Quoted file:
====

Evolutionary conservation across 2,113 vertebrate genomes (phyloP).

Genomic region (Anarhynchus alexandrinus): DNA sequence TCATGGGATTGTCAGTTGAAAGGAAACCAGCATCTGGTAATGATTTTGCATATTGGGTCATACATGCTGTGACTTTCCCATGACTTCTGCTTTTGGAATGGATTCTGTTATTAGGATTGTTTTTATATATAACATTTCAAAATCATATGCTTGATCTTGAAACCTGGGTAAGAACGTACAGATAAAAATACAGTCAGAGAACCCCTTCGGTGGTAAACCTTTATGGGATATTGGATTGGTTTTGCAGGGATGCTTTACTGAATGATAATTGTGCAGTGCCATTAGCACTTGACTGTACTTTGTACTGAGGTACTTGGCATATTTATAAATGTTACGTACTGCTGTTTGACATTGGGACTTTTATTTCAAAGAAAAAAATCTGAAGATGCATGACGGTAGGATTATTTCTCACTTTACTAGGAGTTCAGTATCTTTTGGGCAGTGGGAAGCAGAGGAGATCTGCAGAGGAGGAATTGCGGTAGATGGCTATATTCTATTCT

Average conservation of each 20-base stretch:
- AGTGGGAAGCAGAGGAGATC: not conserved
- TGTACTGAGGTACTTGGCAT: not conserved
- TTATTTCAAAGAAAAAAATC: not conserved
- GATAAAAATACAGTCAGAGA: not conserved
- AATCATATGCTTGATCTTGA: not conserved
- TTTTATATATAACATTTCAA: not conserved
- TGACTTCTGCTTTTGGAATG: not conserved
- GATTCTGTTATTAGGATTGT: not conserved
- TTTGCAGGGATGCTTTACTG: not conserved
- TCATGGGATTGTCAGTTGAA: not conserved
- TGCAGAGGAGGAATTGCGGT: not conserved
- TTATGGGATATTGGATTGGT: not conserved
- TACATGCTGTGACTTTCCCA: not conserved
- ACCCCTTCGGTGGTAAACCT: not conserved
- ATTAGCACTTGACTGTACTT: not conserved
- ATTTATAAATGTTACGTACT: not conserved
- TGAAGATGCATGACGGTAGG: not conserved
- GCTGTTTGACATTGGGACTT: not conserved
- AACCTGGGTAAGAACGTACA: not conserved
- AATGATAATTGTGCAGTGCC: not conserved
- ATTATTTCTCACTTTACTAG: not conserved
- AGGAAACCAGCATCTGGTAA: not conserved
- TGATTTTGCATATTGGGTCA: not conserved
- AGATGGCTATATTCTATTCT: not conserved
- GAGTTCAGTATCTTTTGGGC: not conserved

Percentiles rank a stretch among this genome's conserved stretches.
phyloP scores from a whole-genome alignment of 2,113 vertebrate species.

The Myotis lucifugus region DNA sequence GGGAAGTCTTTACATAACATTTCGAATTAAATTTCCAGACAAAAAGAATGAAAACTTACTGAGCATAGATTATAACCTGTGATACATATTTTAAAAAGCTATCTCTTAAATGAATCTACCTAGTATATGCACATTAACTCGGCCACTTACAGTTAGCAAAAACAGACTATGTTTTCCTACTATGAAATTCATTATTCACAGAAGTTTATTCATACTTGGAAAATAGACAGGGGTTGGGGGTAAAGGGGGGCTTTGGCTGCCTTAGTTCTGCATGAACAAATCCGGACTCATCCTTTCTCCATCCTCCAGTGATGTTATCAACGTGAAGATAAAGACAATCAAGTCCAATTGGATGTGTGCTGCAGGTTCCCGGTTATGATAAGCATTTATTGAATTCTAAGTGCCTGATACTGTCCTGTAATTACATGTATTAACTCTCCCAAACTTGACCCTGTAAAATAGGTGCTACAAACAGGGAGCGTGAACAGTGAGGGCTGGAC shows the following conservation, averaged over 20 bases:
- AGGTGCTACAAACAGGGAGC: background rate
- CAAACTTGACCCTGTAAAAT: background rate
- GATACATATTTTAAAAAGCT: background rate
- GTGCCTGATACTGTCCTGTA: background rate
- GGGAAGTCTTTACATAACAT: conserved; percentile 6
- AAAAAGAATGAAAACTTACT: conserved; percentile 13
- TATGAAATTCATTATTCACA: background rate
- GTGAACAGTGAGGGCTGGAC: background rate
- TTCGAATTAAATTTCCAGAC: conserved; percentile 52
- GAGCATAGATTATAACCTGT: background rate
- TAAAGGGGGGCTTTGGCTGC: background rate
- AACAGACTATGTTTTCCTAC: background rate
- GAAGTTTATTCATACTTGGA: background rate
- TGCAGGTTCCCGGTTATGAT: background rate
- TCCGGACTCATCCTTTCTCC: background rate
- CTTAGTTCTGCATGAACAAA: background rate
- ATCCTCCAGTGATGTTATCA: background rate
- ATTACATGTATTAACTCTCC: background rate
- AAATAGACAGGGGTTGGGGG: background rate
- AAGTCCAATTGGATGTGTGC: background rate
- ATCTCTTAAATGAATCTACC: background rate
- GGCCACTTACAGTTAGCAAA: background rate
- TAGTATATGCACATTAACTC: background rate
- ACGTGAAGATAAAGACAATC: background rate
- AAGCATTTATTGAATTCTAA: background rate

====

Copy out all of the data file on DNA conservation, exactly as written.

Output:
Evolutionary conservation across 2,113 vertebrate genomes (phyloP).

Genomic region (Anarhynchus alexandrinus): DNA sequence TCATGGGATTGTCAGTTGAAAGGAAACCAGCATCTGGTAATGATTTTGCATATTGGGTCATACATGCTGTGACTTTCCCATGACTTCTGCTTTTGGAATGGATTCTGTTATTAGGATTGTTTTTATATATAACATTTCAAAATCATATGCTTGATCTTGAAACCTGGGTAAGAACGTACAGATAAAAATACAGTCAGAGAACCCCTTCGGTGGTAAACCTTTATGGGATATTGGATTGGTTTTGCAGGGATGCTTTACTGAATGATAATTGTGCAGTGCCATTAGCACTTGACTGTACTTTGTACTGAGGTACTTGGCATATTTATAAATGTTACGTACTGCTGTTTGACATTGGGACTTTTATTTCAAAGAAAAAAATCTGAAGATGCATGACGGTAGGATTATTTCTCACTTTACTAGGAGTTCAGTATCTTTTGGGCAGTGGGAAGCAGAGGAGATCTGCAGAGGAGGAATTGCGGTAGATGGCTATATTCTATTCT

Average conservation of each 20-base stretch:
- AGTGGGAAGCAGAGGAGATC: not conserved
- TGTACTGAGGTACTTGGCAT: not conserved
- TTATTTCAAAGAAAAAAATC: not conserved
- GATAAAAATACAGTCAGAGA: not conserved
- AATCATATGCTTGATCTTGA: not conserved
- TTTTATATATAACATTTCAA: not conserved
- TGACTTCTGCTTTTGGAATG: not conserved
- GATTCTGTTATTAGGATTGT: not conserved
- TTTGCAGGGATGCTTTACTG: not conserved
- TCATGGGATTGTCAGTTGAA: not conserved
- TGCAGAGGAGGAATTGCGGT: not conserved
- TTATGGGATATTGGATTGGT: not conserved
- TACATGCTGTGACTTTCCCA: not conserved
- ACCCCTTCGGTGGTAAACCT: not conserved
- ATTAGCACTTGACTGTACTT: not conserved
- ATTTATAAATGTTACGTACT: not conserved
- TGAAGATGCATGACGGTAGG: not conserved
- GCTGTTTGACATTGGGACTT: not conserved
- AACCTGGGTAAGAACGTACA: not conserved
- AATGATAATTGTGCAGTGCC: not conserved
- ATTATTTCTCACTTTACTAG: not conserved
- AGGAAACCAGCATCTGGTAA: not conserved
- TGATTTTGCATATTGGGTCA: not conserved
- AGATGGCTATATTCTATTCT: not conserved
- GAGTTCAGTATCTTTTGGGC: not conserved

Percentiles rank a stretch among this genome's conserved stretches.
phyloP scores from a whole-genome alignment of 2,113 vertebrate species.

The Myotis lucifugus region DNA sequence GGGAAGTCTTTACATAACATTTCGAATTAAATTTCCAGACAAAAAGAATGAAAACTTACTGAGCATAGATTATAACCTGTGATACATATTTTAAAAAGCTATCTCTTAAATGAATCTACCTAGTATATGCACATTAACTCGGCCACTTACAGTTAGCAAAAACAGACTATGTTTTCCTACTATGAAATTCATTATTCACAGAAGTTTATTCATACTTGGAAAATAGACAGGGGTTGGGGGTAAAGGGGGGCTTTGGCTGCCTTAGTTCTGCATGAACAAATCCGGACTCATCCTTTCTCCATCCTCCAGTGATGTTATCAACGTGAAGATAAAGACAATCAAGTCCAATTGGATGTGTGCTGCAGGTTCCCGGTTATGATAAGCATTTATTGAATTCTAAGTGCCTGATACTGTCCTGTAATTACATGTATTAACTCTCCCAAACTTGACCCTGTAAAATAGGTGCTACAAACAGGGAGCGTGAACAGTGAGGGCTGGAC shows the following conservation, averaged over 20 bases:
- AGGTGCTACAAACAGGGAGC: background rate
- CAAACTTGACCCTGTAAAAT: background rate
- GATACATATTTTAAAAAGCT: background rate
- GTGCCTGATACTGTCCTGTA: background rate
- GGGAAGTCTTTACATAACAT: conserved; percentile 6
- AAAAAGAATGAAAACTTACT: conserved; percentile 13
- TATGAAATTCATTATTCACA: background rate
- GTGAACAGTGAGGGCTGGAC: background rate
- TTCGAATTAAATTTCCAGAC: conserved; percentile 52
- GAGCATAGATTATAACCTGT: background rate
- TAAAGGGGGGCTTTGGCTGC: background rate
- AACAGACTATGTTTTCCTAC: background rate
- GAAGTTTATTCATACTTGGA: background rate
- TGCAGGTTCCCGGTTATGAT: background rate
- TCCGGACTCATCCTTTCTCC: background rate
- CTTAGTTCTGCATGAACAAA: background rate
- ATCCTCCAGTGATGTTATCA: background rate
- ATTACATGTATTAACTCTCC: background rate
- AAATAGACAGGGGTTGGGGG: background rate
- AAGTCCAATTGGATGTGTGC: background rate
- ATCTCTTAAATGAATCTACC: background rate
- GGCCACTTACAGTTAGCAAA: background rate
- TAGTATATGCACATTAACTC: background rate
- ACGTGAAGATAAAGACAATC: background rate
- AAGCATTTATTGAATTCTAA: background rate